1998 Dodge Caravan van vibrates/shakes while stopping with

Tiny
DJSHYC
  • MEMBER
  • 1998 DODGE CARAVAN
  • 6 CYL
  • FWD
  • AUTOMATIC
  • 153,000 MILES
Recently I heard a grinding noise in the rear coming from my drums. I needed to replace them so I did alon with all the hardware and the shoes and the cylinders. They are adjusted properly and have been bled. Now I get a significant vibration when stopping from high speeds and sometimes but less significantly at medium to lower speeds too. I did the work myself. My mechanic said he doesnt have any ideas as to what would do that.
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Monday, March 23rd, 2009 AT 6:00 PM

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Tiny
CARADIODOC
  • EXPERT
Jack up the wheels and spin them while watching if they wobble. If they do, look at the installation of the drums. If they are not centered on the studs, they won't sit flat against the hub surface.

There is an access hole in the hub to allow access to the mounting bolts. Water can get inside and create a rust spot on the inside of the drum by that access hole. If you don't install the drum the same way, that spot of rust will hold the drum away from the mounting surface making it appear out-of-round. Professional technicians will clean that rust off before machining them. If they were machined with that rust still there, the drums are definitely egg-shaped now.

Did you have the drums machined? Also, if they were rusted tight and you banged them off with a hammer and pry bar, they are likely warped and must be machined.

One thing that a lot of people do to cause problems is not use a torque wrench on the lug nuts. This wasn't important many years ago with heavy rear wheel drive cars, but with lightweight vehicles, proper lug nut torque is critical. Most Chrysler cars and minivans call for 95 foot pounds.

There are four reasons to torque lug nuts. First, over-tightening causes stripped threads that may not show up until the next time someone removes the wheel. Of course, the technician removing the wheel will get the blame. Often the lug nuts have to be cut or chiseled off and the wheel can be damaged.

Tightening the nuts to specs insures a 90 pound person can get them loose to change a flat tire.

Under-tightening lug nuts can lead to the wheel coming loose and wobbling out the friction surface the nuts contact.

Most importantly, lug nuts that are not torqued to the same value lead to warpage of the brake drum or rotor from the uneven stresses during the heat and cool cycles.

If I ever saw a technician installing lug nuts with just an impact wrench and not following up with a torque wrench, I would mention it to his boss, and probably never go back to that shop.

One final note about lug nut studs. Do not use anti-seize compound on the threads. The nuts WILL come loose. Some people insist on using grease. If you do, use very little, then thread the nuts on all the way by hand and torque them. Don't use air tools because the grease will build up on the friction surface from the centrifugal force and allow them to work loose.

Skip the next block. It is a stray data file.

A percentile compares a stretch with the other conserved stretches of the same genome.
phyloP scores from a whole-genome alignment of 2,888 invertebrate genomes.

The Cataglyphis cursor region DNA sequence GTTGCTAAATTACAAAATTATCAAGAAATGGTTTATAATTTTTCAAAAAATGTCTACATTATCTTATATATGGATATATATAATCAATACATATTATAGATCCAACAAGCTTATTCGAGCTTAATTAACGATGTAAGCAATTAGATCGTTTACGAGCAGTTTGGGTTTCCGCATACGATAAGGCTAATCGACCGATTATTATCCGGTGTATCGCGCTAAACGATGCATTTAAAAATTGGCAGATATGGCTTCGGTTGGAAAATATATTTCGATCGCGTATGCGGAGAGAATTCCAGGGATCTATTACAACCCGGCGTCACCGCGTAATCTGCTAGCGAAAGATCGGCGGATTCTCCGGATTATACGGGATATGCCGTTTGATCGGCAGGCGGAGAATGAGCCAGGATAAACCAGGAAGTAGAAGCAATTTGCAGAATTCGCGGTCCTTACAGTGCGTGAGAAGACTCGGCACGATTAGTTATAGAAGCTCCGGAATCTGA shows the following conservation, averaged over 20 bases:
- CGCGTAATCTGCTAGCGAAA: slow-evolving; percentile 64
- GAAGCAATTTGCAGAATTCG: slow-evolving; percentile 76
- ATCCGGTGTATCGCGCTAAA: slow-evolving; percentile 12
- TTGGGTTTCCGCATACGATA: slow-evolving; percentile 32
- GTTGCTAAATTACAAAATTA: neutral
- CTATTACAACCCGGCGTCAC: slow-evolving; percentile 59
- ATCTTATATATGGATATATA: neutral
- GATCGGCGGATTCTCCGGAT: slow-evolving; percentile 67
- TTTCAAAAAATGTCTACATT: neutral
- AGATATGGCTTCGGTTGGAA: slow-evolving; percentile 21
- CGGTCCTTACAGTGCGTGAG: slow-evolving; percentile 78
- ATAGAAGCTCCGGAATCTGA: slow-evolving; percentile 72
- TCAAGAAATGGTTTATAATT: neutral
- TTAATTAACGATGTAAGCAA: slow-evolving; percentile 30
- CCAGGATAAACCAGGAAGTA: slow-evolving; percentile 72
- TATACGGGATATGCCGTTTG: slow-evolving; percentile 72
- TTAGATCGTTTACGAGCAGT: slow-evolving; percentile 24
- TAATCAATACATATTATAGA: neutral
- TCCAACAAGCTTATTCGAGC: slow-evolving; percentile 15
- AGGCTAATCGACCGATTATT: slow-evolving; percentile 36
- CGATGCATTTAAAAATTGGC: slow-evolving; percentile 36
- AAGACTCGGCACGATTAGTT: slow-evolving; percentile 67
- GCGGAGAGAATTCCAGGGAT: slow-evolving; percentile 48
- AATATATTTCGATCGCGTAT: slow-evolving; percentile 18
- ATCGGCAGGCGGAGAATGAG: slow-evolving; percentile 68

Caradiodoc
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Monday, March 23rd, 2009 AT 7:00 PM
Tiny
DJSHYC
  • MEMBER
No I replaced them with new ones
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Monday, March 23rd, 2009 AT 8:01 PM
Tiny
CARADIODOC
  • EXPERT
You could try jacking up the rear axle, then spinning each wheel to see which one is causing the pulsation. If the parking brake cables are not rusted tight, (which means you don't live in Wisconsin), apply it slowly until one drum starts to grab. The wheels might turn easier by hand if you spin them backwards.

It's not unheard of for a new drum to be warped. Some suppliers don't handle them very carefully. Some drums come with instructions telling you to machine them before installing them. Some tell you to not machine them.

If you bought the "cheap" Chinese drums, they often warp after a few thousand miles and must be machined. They're fine after that. One step in the process of making parts out of cast iron is to age them by plopping them outside for 90 days before the final machine work is done. The Chinese don't do that step so the drums and rotors age on your vehicle. Sure it's a hassle to take things apart a second time, but you can't beat the price.

If one of your old drums is still free of scratches, put it back on and see if the pulsation is gone. You should be able to get away without adjusting that one brake out so you don't have to readjust it again later.

Check to see if any one of the shoes does not come all the way back to the large anchor pin on top. If one is held away, the parking brake cable is stuck or adjusted too tight. You should be able to move the parking brake strut rod to compress the anti-rattle spring a little. If it's tight, the parking brake is holding the shoes out a little.

You might also ask to have the drums checked for run-out at the store you bought them from. Most Carquest stores have a brake lathe. It just takes a minute to set it up with a dial indicator to measure if they're warped.

Holler back when you know some more.

Caradiodoc
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Tuesday, March 24th, 2009 AT 4:50 AM

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